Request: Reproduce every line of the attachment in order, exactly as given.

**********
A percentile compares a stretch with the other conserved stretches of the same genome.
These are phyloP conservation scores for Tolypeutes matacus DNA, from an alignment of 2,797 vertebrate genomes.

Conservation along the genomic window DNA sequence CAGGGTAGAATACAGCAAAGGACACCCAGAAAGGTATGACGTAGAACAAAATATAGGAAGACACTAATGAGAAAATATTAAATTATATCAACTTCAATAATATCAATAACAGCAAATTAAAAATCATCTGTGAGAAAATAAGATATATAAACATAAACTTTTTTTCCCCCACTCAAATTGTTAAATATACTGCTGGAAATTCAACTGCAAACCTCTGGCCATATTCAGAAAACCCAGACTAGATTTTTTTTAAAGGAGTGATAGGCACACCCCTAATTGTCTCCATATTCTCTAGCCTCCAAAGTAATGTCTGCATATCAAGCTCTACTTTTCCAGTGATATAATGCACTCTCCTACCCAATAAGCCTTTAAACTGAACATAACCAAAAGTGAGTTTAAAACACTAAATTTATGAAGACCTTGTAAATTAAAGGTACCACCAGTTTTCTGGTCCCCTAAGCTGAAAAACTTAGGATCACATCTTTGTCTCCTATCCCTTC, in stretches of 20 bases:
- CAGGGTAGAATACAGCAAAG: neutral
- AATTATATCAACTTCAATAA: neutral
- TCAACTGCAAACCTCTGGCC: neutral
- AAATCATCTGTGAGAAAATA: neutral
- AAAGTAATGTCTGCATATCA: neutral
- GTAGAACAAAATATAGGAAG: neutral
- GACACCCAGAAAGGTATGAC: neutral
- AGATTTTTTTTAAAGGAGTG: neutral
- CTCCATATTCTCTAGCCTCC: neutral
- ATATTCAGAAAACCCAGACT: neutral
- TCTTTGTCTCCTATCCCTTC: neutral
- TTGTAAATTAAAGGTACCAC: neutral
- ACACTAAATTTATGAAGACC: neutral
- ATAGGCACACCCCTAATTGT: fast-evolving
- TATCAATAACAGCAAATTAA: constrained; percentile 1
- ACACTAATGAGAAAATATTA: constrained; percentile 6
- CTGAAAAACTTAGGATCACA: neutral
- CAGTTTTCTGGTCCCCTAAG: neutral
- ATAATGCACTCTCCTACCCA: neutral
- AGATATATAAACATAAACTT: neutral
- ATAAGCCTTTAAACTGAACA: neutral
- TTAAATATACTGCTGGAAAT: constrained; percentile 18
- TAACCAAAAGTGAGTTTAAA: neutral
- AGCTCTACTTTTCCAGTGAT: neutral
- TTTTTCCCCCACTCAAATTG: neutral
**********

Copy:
A percentile compares a stretch with the other conserved stretches of the same genome.
These are phyloP conservation scores for Tolypeutes matacus DNA, from an alignment of 2,797 vertebrate genomes.

Conservation along the genomic window DNA sequence CAGGGTAGAATACAGCAAAGGACACCCAGAAAGGTATGACGTAGAACAAAATATAGGAAGACACTAATGAGAAAATATTAAATTATATCAACTTCAATAATATCAATAACAGCAAATTAAAAATCATCTGTGAGAAAATAAGATATATAAACATAAACTTTTTTTCCCCCACTCAAATTGTTAAATATACTGCTGGAAATTCAACTGCAAACCTCTGGCCATATTCAGAAAACCCAGACTAGATTTTTTTTAAAGGAGTGATAGGCACACCCCTAATTGTCTCCATATTCTCTAGCCTCCAAAGTAATGTCTGCATATCAAGCTCTACTTTTCCAGTGATATAATGCACTCTCCTACCCAATAAGCCTTTAAACTGAACATAACCAAAAGTGAGTTTAAAACACTAAATTTATGAAGACCTTGTAAATTAAAGGTACCACCAGTTTTCTGGTCCCCTAAGCTGAAAAACTTAGGATCACATCTTTGTCTCCTATCCCTTC, in stretches of 20 bases:
- CAGGGTAGAATACAGCAAAG: neutral
- AATTATATCAACTTCAATAA: neutral
- TCAACTGCAAACCTCTGGCC: neutral
- AAATCATCTGTGAGAAAATA: neutral
- AAAGTAATGTCTGCATATCA: neutral
- GTAGAACAAAATATAGGAAG: neutral
- GACACCCAGAAAGGTATGAC: neutral
- AGATTTTTTTTAAAGGAGTG: neutral
- CTCCATATTCTCTAGCCTCC: neutral
- ATATTCAGAAAACCCAGACT: neutral
- TCTTTGTCTCCTATCCCTTC: neutral
- TTGTAAATTAAAGGTACCAC: neutral
- ACACTAAATTTATGAAGACC: neutral
- ATAGGCACACCCCTAATTGT: fast-evolving
- TATCAATAACAGCAAATTAA: constrained; percentile 1
- ACACTAATGAGAAAATATTA: constrained; percentile 6
- CTGAAAAACTTAGGATCACA: neutral
- CAGTTTTCTGGTCCCCTAAG: neutral
- ATAATGCACTCTCCTACCCA: neutral
- AGATATATAAACATAAACTT: neutral
- ATAAGCCTTTAAACTGAACA: neutral
- TTAAATATACTGCTGGAAAT: constrained; percentile 18
- TAACCAAAAGTGAGTTTAAA: neutral
- AGCTCTACTTTTCCAGTGAT: neutral
- TTTTTCCCCCACTCAAATTG: neutral